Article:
Accountancy in Africa - Making the numbers add up

Making the numbers add up
Making the numbers add up

While many economies in Africa are expanding fast, accountants agree that the continent has to build its business reporting and administration to make sure the growth is sustainable, says Jamil Ampomah, Director for sub-Saharan Africa at the ACCA

The third Africa Congress of Accountants (ACOA), staged in Mauritius in May last year, heard that essential work is needed urgently in the area of business reporting, even as some countries remain marred by severe socio-political unrest, economic instability, poverty, famine and disease.

Growth is predicted to pick up in 2016 to reach 4.5 per cent across the region – and the widely held view was that accountants have an increasingly significant role to play in African businesses. Accounting ethics, training and development, the promotion of women, economic sustainability, infrastructure development and transparency were among the themes discussed at the congress.

The African continent has fewer than 100,000 professional accountants serving a population that already exceeds one billion. This means there is not just a need for more accounting education and training, but for the right values and ethics to be encouraged among African accounting professionals, creating a professional infrastructure that boosts an effective business culture.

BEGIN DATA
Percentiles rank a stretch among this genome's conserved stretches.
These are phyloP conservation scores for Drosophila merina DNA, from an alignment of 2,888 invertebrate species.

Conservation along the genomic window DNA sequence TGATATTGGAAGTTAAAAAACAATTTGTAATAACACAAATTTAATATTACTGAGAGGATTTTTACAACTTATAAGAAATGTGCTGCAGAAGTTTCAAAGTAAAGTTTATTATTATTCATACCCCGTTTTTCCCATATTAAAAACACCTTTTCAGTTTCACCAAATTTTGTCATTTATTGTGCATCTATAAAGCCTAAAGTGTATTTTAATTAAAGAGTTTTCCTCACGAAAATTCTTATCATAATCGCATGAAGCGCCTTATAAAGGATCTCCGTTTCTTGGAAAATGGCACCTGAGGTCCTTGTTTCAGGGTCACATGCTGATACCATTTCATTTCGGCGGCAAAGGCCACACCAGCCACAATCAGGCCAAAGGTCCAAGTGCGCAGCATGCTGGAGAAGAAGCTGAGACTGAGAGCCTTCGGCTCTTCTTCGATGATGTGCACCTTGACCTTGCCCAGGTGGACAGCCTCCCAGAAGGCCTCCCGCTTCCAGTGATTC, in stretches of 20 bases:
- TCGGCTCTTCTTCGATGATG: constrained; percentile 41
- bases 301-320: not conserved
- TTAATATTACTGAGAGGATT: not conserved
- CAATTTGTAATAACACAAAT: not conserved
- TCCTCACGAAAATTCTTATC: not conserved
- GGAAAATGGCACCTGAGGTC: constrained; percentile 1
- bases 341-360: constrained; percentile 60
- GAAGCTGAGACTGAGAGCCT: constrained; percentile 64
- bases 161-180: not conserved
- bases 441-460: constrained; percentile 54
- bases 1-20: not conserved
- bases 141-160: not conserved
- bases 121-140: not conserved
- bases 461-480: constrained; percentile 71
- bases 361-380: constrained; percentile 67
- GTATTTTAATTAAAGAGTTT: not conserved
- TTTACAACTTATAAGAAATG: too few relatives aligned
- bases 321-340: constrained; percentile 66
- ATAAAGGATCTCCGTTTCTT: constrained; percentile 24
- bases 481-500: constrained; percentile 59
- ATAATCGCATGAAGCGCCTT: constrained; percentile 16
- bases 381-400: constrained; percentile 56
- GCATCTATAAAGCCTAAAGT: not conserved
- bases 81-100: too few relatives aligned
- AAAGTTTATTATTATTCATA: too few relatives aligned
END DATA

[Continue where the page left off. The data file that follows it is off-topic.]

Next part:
The weakness of revenue collection in Africa has hamstrung the development of effective regulation and government in the past, but if effective it can provide a stable flow of revenue to finance development priorities such as strengthening physical infrastructure and good governance.

The accounting profession plays a vital role, with many being active as entrepreneurs and innovators themselves. Importantly, the governments and regulatory bodies of key economies such as Ghana, Kenya, Nigeria and South Africa have adopted International Financial Reporting Standards (IFRS) and IFRS for SMEs, the set of international standards specifically for smaller businesses. This should make it more straightforward for investors to compare and contrast the activities and performance of companies in those countries against a set of globally recognised criteria.

Credit: the Association of Chartered Certified Accountants is the world’s leading body for professional accountants, with more than 110 years of experience, innovation and excellence. For more details visit